I do the same with my parents as they age, but without the benefit of seeing them through my brother's eyes as well, I feel as though something in my own perception is missing. I so long for his singular observations on our family dynamic. Yael and I had a long talk recently about our parents and what lies ahead for them and for us as their eventual caretakers. It was helpful and necessary, yet without Amir's input, our discussion feels incomplete. You know when you say, "Great talk. Next, let's discuss it with so-and-so..."? We can't discuss it with Amir regardless of how much we want to and need to. And without him, any decision or thought feels half-baked.

This does not get easier and I know it will get harder as time continues to take Amir further and further away from us. I feel similarly with regard to Jason--I continue to ponder every big decision with him in mind. I seek his voice in everything. He is with me every day, at the forefront, in small ways imperceptible to others but so meaningful to me and who we were together.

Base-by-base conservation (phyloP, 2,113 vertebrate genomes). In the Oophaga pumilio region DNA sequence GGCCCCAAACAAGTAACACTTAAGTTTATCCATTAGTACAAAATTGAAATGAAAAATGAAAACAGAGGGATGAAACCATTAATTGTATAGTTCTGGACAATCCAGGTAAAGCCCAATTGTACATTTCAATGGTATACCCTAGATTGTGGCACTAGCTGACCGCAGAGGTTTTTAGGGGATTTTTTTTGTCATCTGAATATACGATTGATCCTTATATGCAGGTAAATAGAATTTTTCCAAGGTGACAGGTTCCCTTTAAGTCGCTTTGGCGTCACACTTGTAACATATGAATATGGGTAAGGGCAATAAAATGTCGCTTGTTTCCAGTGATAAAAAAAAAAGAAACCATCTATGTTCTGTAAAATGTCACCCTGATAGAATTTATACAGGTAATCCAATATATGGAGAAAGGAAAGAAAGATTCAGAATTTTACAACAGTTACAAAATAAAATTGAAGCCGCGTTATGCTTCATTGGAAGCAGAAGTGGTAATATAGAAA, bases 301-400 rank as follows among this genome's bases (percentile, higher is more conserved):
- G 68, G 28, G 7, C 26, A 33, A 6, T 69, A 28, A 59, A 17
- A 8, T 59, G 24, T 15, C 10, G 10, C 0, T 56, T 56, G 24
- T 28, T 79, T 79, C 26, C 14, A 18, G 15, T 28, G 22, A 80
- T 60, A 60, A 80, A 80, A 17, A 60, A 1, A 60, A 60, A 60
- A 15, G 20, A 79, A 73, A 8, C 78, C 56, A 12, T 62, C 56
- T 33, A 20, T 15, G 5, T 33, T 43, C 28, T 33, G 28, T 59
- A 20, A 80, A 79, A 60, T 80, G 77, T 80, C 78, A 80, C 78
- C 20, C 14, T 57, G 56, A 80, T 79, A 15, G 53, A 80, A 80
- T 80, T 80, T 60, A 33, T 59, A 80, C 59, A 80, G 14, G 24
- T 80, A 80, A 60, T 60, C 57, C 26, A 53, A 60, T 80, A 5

For the better part of my life, the two people closest to me absolutely were Yael and Amir. Then, Jason moved into my heart and became my partner. This exceptional trio made up the core of my world, my backbone, my home base. They were my touchstones. Now that two of them are gone, I struggle to move forward in spite of the need and desire to do so. The very core of my life has been shaken, stirred and rocked. I am changed irreversibly. And, though it may surprise people that I still grieve every day for these two remarkable humans, there will never come a day when I don't. Never.